House of Hollow by Krystal Sutherland fulfilled my hopes and expectations for a witchy read


The cover art for Krystal Sutherland’s book House Of Hollow.

This story contains mentions of suicide and mildly graphic plot points.

Recently, I have found myself growing attached to books involving spooky, magical characters and fantastical surroundings. It doesn’t matter if the book is mostly romance or adventure or drama; I just love the witch vibes. House of Hollow by Krystal Sutherland encompassed all that I wanted.

On New Year’s Eve, ten years prior to the beginning of this story, three young girls went missing only to reappear a month later, naked in the street, with identical half-moon scars at the bases of their throats. Grey, Vivi, and Iris Hollow returned as different children than they once were. Their eyes were black and their hair white in contrast to their previous blue eyes and dark hair. However, they didn’t remember any of the events leading up to this strange occurrence—at least according to Iris and Vivi.

Now, Iris Hollow lives at home with just her mother, Cate. Grey and Vivi have both moved out, and their father, Gabe Hollow, took his own life after the girls reappeared. After the girls’ appearances changed, Gabe stopped trusting them. He would stand at the foot of Iris’s bed, scaring her when she awoke.

I never knew what to expect when I turned the page, and I was endeared by that.

But the girls are being haunted by something much worse than the despairing death of a frightened father. Musician Vivi finds herself back in London for a gig while model and fashion designer Grey is simultaneously in London doing a photoshoot. Since the Hollow sisters rarely see each other—due to busy globe-trotting schedules and Iris’s school schedule—they plan to meet up before Vivi’s gig. Even with her busy agenda, Grey refuses to miss any plans with her sisters. That is until she doesn’t show up to see Vivi and Iris. Vivi and Iris find themselves on a hunt for their sister, following a series of bizarre clues. As they interact with supernatural beings, their forgotten past unravels, and they are drawn back to the place that they disappeared to ten years prior.

I am in love with this book—quite literally in love. I never knew what to expect when I turned the page, and I was endeared by that.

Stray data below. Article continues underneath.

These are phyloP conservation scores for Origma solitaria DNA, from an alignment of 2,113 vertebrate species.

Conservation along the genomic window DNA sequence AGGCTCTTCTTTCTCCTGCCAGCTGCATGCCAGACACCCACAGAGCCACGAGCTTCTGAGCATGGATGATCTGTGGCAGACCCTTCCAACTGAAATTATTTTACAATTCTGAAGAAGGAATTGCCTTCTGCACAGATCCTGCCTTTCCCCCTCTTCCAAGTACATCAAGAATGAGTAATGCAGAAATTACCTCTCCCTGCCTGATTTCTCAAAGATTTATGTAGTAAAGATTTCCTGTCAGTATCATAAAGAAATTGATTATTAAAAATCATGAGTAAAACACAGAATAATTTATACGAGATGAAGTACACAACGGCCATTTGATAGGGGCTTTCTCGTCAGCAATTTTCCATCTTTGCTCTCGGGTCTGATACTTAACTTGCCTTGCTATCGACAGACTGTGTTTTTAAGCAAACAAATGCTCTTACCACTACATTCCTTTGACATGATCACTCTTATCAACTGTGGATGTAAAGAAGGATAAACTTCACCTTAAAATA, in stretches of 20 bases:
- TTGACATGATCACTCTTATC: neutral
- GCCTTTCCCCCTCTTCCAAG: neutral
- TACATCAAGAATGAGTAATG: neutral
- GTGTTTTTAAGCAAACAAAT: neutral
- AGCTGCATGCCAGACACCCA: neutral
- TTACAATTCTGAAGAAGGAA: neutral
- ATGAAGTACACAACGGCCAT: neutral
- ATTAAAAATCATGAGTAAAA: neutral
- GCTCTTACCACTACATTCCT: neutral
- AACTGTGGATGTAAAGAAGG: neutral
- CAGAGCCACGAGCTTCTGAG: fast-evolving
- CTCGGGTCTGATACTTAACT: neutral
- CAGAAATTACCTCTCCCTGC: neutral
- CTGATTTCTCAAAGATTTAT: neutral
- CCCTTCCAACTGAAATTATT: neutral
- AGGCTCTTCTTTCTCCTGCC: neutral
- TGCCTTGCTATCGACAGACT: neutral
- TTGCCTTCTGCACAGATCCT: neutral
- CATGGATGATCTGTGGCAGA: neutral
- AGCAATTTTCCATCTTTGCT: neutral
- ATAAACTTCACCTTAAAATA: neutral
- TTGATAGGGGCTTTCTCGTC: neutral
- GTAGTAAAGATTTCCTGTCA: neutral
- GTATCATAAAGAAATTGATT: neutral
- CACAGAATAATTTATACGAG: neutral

I have grown an attachment to books involving girls and supernatural-esque powers. In House of Hollow, Grey, Vivi, and Iris can bend people to their will. It only takes one taste of their skin or whiff of their scent for them to entrance another person. In the prologue, Iris describes an instance in which Grey had to distract a woman with her taste. A woman had slipped through Iris’s window and cut off a lock of her hair in the night. Iris refused to scream or show any signs of fear until the woman left her room, bound for her sisters. Cate tackled the woman in the hall, but when Grey thought Cate wasn’t looking, Grey kissed the woman. The woman shuddered and calmed until the police officers took her away. 

The mysterious circumstances surrounding the Hollow sisters made it difficult for me to stop reading. I was initially drawn to the book by the description of these mysteries, and I was not disappointed. 

I would be lying if I said that the cover didn’t also intrigue me. It was thought-provoking to have blood seeping from where flowers were embedded in the girl’s skin. I could only imagine what would be described in the book for the cover to include that, especially when I noticed the ants and beetles on the girl’s face; I was honestly concerned about the backstory.

The book did eventually offer an explanation for the cover, but it seemed a little late in the book, and I’m not going to lie, I did try to swat a printed ant on the inside cover away more times than I’d like to admit.

Sutherland’s writing style was also extremely beneficial to the world she created through her words. She chose to write House of Hollow from Iris’s perspective, and through that, she was able to find the perfect balance between typical teenage thoughts and illustrative word choice. 

Overall, House of Hollow by Krystal Sutherland was a dark and captivating fairytale that I did not want to put down.